Proteins were overexpressed through transfection with V5-CA8-201 and FLAG-CA8-204G in HEK293 cells and Immunoblotted against anti-V5, anti-FLAG (Sigma Aldrich) and anti-β tubulin (control) (Cell Signalling) antibodies, bands normalized with β-tubulin. The immunoblots on left panel represent V5-CA8-201, The right panel represent FLAG-CA8-204G, size comparisons are facilitated by markers (middle). The truncated product from CA8-204G (~27 kDa) distinguished in size from the WT CA8-201. We were unable to find expression of CA8-204G in NBL cells.

CA8-204G peptide inhibits pITPR1 and ATP-induced calcium release in a tissue-specific manner

We then investigated the role of CA8-204G in the regulation of ITPR1 activation (pITPR1) by measuring forskolin-induced phosphorylation in transfected HEK293 cells followed by western blotting. Our results demonstrate CA8-204G, similar to CA8-201, inhibits the forskolin-induced phosphorylation in vitro (Fig 4). In contrast, CA8-201, but not CA8-204G inhibited phosphorylation in forskolin-induced NBL cells (S2 Fig).

Fig 4. CA8-204 inhibits the phosphorylated dependent activation of ITPR1 in HEK293 cells.

Immunoblot of pITPR1 (forskolin-induced phosphorylation; 10μM forskolin) in HEK293 cells, transfected with empty vector, CA8-201 (WT) or CA8-204G. Immunoblots suggest inhibition of pITPR1 expression through CA8-204G overexpression, similar to CA8-201. Quantitation of pITPR1 expression was performed using ImageJ software. Data were normalized with vinculin. N = 3, ***P<0.001, **P<0.01. Quantitative analysis was performed using the one-way ANOVA followed by Bonferroni post–hoc test for each possible comparison (GraphPad software).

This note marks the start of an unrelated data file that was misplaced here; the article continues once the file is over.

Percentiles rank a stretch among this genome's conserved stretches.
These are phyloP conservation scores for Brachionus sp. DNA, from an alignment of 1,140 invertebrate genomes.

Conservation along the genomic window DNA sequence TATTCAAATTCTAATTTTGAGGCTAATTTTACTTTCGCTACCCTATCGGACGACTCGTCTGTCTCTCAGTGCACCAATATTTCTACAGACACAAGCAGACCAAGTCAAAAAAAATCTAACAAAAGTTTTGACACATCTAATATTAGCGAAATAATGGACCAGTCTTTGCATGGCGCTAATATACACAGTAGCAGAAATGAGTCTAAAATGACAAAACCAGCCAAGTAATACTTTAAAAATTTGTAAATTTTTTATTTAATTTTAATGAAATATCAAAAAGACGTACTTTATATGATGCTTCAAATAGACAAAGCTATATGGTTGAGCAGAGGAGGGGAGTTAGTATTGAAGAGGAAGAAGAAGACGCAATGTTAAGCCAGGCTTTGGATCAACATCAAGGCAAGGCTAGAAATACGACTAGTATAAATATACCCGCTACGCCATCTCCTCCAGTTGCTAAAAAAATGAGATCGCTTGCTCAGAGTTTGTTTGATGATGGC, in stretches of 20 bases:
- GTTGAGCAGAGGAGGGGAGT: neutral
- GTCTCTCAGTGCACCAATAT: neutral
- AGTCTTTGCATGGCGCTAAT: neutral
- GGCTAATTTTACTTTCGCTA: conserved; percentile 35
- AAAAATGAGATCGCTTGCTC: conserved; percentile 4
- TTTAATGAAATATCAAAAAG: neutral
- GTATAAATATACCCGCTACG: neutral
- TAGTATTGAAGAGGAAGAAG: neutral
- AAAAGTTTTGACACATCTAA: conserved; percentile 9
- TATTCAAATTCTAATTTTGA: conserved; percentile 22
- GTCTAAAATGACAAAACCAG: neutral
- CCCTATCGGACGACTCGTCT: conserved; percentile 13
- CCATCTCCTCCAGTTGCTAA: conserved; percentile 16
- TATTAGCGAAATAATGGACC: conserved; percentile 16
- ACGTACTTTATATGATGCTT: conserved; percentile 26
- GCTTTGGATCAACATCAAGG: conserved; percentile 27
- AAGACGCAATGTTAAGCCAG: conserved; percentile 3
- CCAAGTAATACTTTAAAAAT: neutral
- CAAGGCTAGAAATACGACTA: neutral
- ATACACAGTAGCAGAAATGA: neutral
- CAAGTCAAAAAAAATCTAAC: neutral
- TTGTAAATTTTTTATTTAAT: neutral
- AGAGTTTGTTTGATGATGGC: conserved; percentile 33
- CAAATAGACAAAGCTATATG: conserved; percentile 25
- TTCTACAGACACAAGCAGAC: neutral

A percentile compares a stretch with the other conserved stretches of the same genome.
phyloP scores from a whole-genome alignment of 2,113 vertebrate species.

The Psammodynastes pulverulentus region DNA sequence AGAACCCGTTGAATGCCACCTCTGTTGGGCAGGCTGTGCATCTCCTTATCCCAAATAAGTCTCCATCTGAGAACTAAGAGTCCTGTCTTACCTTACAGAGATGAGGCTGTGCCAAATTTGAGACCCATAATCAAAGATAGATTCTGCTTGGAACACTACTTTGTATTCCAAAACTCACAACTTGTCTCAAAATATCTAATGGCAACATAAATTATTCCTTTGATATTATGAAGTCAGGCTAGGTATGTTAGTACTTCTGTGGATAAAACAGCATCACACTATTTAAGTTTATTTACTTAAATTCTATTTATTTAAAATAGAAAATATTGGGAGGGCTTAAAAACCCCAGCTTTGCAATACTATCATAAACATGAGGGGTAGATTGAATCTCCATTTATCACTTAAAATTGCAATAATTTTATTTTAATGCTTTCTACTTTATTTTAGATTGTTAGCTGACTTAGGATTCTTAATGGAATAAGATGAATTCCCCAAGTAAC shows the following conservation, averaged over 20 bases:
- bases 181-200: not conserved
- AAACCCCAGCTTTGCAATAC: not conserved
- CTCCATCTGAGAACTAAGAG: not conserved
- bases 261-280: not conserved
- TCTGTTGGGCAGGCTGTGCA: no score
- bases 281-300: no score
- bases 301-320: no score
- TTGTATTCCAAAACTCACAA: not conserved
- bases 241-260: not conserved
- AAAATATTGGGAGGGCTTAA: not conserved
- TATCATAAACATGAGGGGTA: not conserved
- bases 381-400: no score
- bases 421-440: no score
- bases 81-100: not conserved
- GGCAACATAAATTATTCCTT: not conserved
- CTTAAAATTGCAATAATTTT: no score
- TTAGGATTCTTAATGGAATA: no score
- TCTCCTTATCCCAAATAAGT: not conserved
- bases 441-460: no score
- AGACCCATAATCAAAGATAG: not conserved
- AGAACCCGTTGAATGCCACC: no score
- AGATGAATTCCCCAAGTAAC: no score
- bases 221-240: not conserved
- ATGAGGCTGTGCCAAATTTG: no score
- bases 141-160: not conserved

We next investigated whether CA8-204G affects ATP-stimulated ITPR1-dependent cytosolic calcium release. Once again, HEK293 and NBL cells were harvested after transfection with CA8-204G, CA8-201 or empty vector. ATP (1μM) was used to induce free calcium release in vitro, and cells were monitored in real time by measuring calcium release (Fura2-AM dye). Empty vector had no effect on ATP-mediated free calcium release. HEK293 cells transfected with either CA8-201 or CA8-204G demonstrated reduced cytoplasmic free calcium after ATP-stimulation (Fig 5A). In contrast, only CA8-201 inhibited ATP-stimulated calcium release in NBL cells (Fig 5B). Collectively, these results demonstrate tissue-specific transcription, translation and functions of CA8-204G on calcium signaling in vitro is restricted to non-neuronal cells.

Fig 5. CA8-204G inhibits calcium release in HEK293.

(A) ATP dependent free calcium release (monitored by Fura-2) in HEK293 cells transfected with empty vector (negative control), CA8-201 and CA8-204G are shown in images. Results from calcium imaging suggest the regulation of calcium release by CA8-201 and CA8-204G in HEK293 cells, through inhibition of intracellular calcium release. Quantitation for intracellular calcium concentrations in HEK293 was performed using one-way ANOVA, post-hoc test comparisons between three groups were carried out by Bonferroni’s comparison (Graphpad Prism software) N = 6, done in triplicates, ***P <0.001, **P<0.01, scale = 40μm. (B) ATP dependent free calcium release (monitored by Fura-2) in NBL cells transfected with empty vector, CA8-201 and CA8-204G shown in images (left). Results from NBL cells suggest negative regulation of calcium release by CA8-201, through inhibition of ITPR1. Quantitation for intracellular calcium concentrations in NBL cells was performed using one-way ANOVA, post-hoc test comparisons between three groups were carried out by Bonferroni’s comparison (GraphPad Prism software) N = 6, done in triplicates, ***P <0.001, **P<0.01.

Overexpression of CA8-204 inhibits thermal hypersensitivity after inflammatory pain in mice